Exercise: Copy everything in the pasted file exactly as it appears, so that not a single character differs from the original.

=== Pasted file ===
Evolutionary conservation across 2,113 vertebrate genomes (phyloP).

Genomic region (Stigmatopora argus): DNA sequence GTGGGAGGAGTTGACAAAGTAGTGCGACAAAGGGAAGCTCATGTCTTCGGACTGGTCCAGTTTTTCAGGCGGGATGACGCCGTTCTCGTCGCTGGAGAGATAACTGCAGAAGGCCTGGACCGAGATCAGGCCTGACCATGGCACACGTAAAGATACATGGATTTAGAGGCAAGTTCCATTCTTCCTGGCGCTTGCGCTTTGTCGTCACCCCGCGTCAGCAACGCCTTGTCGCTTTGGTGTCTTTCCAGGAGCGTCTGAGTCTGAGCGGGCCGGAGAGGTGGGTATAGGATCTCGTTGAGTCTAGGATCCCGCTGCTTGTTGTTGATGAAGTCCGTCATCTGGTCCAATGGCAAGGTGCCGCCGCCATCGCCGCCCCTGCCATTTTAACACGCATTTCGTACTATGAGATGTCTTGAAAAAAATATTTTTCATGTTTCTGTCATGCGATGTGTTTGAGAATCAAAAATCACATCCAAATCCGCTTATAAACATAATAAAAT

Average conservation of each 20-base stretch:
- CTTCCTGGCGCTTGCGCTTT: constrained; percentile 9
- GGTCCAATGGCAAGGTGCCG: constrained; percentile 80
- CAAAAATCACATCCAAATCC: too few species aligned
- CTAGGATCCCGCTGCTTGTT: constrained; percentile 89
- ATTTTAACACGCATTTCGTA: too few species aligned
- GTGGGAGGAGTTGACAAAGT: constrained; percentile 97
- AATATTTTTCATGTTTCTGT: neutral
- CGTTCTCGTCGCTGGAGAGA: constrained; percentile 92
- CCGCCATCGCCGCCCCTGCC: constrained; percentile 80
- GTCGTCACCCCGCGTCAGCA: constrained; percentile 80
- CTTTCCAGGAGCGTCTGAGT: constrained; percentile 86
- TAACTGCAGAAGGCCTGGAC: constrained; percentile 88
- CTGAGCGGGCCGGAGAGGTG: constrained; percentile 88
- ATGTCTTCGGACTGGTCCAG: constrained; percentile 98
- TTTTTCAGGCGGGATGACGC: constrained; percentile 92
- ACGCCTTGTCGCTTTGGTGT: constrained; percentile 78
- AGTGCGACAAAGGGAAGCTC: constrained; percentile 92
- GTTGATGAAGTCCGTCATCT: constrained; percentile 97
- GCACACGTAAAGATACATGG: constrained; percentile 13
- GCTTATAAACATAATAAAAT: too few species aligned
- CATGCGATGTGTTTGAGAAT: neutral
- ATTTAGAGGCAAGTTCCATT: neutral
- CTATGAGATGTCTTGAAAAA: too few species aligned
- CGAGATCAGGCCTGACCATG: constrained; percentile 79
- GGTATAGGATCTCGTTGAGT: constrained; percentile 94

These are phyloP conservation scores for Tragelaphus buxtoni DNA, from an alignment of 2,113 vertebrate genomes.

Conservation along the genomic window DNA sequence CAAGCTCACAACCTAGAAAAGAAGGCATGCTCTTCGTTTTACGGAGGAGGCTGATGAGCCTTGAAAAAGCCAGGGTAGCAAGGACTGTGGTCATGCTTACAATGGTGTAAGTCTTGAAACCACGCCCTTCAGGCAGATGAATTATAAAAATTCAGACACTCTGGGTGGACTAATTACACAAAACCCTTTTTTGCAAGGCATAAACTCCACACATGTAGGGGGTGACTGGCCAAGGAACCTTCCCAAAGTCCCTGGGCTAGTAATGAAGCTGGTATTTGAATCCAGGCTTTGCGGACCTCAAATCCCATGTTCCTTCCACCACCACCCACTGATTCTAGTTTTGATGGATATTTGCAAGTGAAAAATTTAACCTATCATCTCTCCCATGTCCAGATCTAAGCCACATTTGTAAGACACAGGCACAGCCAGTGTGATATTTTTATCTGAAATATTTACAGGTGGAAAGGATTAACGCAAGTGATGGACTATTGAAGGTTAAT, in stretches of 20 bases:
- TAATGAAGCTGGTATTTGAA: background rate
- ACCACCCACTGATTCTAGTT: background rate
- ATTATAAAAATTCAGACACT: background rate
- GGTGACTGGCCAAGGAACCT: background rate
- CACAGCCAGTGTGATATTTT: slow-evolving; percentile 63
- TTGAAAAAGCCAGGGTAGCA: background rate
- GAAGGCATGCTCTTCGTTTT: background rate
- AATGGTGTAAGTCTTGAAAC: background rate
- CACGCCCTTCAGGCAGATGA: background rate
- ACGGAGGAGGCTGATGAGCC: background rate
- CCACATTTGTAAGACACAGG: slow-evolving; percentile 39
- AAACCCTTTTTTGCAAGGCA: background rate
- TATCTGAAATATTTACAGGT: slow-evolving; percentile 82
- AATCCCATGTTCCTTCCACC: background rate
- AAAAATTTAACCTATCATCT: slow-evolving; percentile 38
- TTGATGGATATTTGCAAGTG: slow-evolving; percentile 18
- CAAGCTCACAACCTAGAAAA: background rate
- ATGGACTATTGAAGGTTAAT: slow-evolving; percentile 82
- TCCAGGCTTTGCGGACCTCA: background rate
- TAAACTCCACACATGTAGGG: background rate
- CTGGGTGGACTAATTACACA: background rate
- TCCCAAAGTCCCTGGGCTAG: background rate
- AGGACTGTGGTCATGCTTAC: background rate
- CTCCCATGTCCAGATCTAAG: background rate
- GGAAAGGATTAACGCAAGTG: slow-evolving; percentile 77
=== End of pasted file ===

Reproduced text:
Evolutionary conservation across 2,113 vertebrate genomes (phyloP).

Genomic region (Stigmatopora argus): DNA sequence GTGGGAGGAGTTGACAAAGTAGTGCGACAAAGGGAAGCTCATGTCTTCGGACTGGTCCAGTTTTTCAGGCGGGATGACGCCGTTCTCGTCGCTGGAGAGATAACTGCAGAAGGCCTGGACCGAGATCAGGCCTGACCATGGCACACGTAAAGATACATGGATTTAGAGGCAAGTTCCATTCTTCCTGGCGCTTGCGCTTTGTCGTCACCCCGCGTCAGCAACGCCTTGTCGCTTTGGTGTCTTTCCAGGAGCGTCTGAGTCTGAGCGGGCCGGAGAGGTGGGTATAGGATCTCGTTGAGTCTAGGATCCCGCTGCTTGTTGTTGATGAAGTCCGTCATCTGGTCCAATGGCAAGGTGCCGCCGCCATCGCCGCCCCTGCCATTTTAACACGCATTTCGTACTATGAGATGTCTTGAAAAAAATATTTTTCATGTTTCTGTCATGCGATGTGTTTGAGAATCAAAAATCACATCCAAATCCGCTTATAAACATAATAAAAT

Average conservation of each 20-base stretch:
- CTTCCTGGCGCTTGCGCTTT: constrained; percentile 9
- GGTCCAATGGCAAGGTGCCG: constrained; percentile 80
- CAAAAATCACATCCAAATCC: too few species aligned
- CTAGGATCCCGCTGCTTGTT: constrained; percentile 89
- ATTTTAACACGCATTTCGTA: too few species aligned
- GTGGGAGGAGTTGACAAAGT: constrained; percentile 97
- AATATTTTTCATGTTTCTGT: neutral
- CGTTCTCGTCGCTGGAGAGA: constrained; percentile 92
- CCGCCATCGCCGCCCCTGCC: constrained; percentile 80
- GTCGTCACCCCGCGTCAGCA: constrained; percentile 80
- CTTTCCAGGAGCGTCTGAGT: constrained; percentile 86
- TAACTGCAGAAGGCCTGGAC: constrained; percentile 88
- CTGAGCGGGCCGGAGAGGTG: constrained; percentile 88
- ATGTCTTCGGACTGGTCCAG: constrained; percentile 98
- TTTTTCAGGCGGGATGACGC: constrained; percentile 92
- ACGCCTTGTCGCTTTGGTGT: constrained; percentile 78
- AGTGCGACAAAGGGAAGCTC: constrained; percentile 92
- GTTGATGAAGTCCGTCATCT: constrained; percentile 97
- GCACACGTAAAGATACATGG: constrained; percentile 13
- GCTTATAAACATAATAAAAT: too few species aligned
- CATGCGATGTGTTTGAGAAT: neutral
- ATTTAGAGGCAAGTTCCATT: neutral
- CTATGAGATGTCTTGAAAAA: too few species aligned
- CGAGATCAGGCCTGACCATG: constrained; percentile 79
- GGTATAGGATCTCGTTGAGT: constrained; percentile 94

These are phyloP conservation scores for Tragelaphus buxtoni DNA, from an alignment of 2,113 vertebrate genomes.

Conservation along the genomic window DNA sequence CAAGCTCACAACCTAGAAAAGAAGGCATGCTCTTCGTTTTACGGAGGAGGCTGATGAGCCTTGAAAAAGCCAGGGTAGCAAGGACTGTGGTCATGCTTACAATGGTGTAAGTCTTGAAACCACGCCCTTCAGGCAGATGAATTATAAAAATTCAGACACTCTGGGTGGACTAATTACACAAAACCCTTTTTTGCAAGGCATAAACTCCACACATGTAGGGGGTGACTGGCCAAGGAACCTTCCCAAAGTCCCTGGGCTAGTAATGAAGCTGGTATTTGAATCCAGGCTTTGCGGACCTCAAATCCCATGTTCCTTCCACCACCACCCACTGATTCTAGTTTTGATGGATATTTGCAAGTGAAAAATTTAACCTATCATCTCTCCCATGTCCAGATCTAAGCCACATTTGTAAGACACAGGCACAGCCAGTGTGATATTTTTATCTGAAATATTTACAGGTGGAAAGGATTAACGCAAGTGATGGACTATTGAAGGTTAAT, in stretches of 20 bases:
- TAATGAAGCTGGTATTTGAA: background rate
- ACCACCCACTGATTCTAGTT: background rate
- ATTATAAAAATTCAGACACT: background rate
- GGTGACTGGCCAAGGAACCT: background rate
- CACAGCCAGTGTGATATTTT: slow-evolving; percentile 63
- TTGAAAAAGCCAGGGTAGCA: background rate
- GAAGGCATGCTCTTCGTTTT: background rate
- AATGGTGTAAGTCTTGAAAC: background rate
- CACGCCCTTCAGGCAGATGA: background rate
- ACGGAGGAGGCTGATGAGCC: background rate
- CCACATTTGTAAGACACAGG: slow-evolving; percentile 39
- AAACCCTTTTTTGCAAGGCA: background rate
- TATCTGAAATATTTACAGGT: slow-evolving; percentile 82
- AATCCCATGTTCCTTCCACC: background rate
- AAAAATTTAACCTATCATCT: slow-evolving; percentile 38
- TTGATGGATATTTGCAAGTG: slow-evolving; percentile 18
- CAAGCTCACAACCTAGAAAA: background rate
- ATGGACTATTGAAGGTTAAT: slow-evolving; percentile 82
- TCCAGGCTTTGCGGACCTCA: background rate
- TAAACTCCACACATGTAGGG: background rate
- CTGGGTGGACTAATTACACA: background rate
- TCCCAAAGTCCCTGGGCTAG: background rate
- AGGACTGTGGTCATGCTTAC: background rate
- CTCCCATGTCCAGATCTAAG: background rate
- GGAAAGGATTAACGCAAGTG: slow-evolving; percentile 77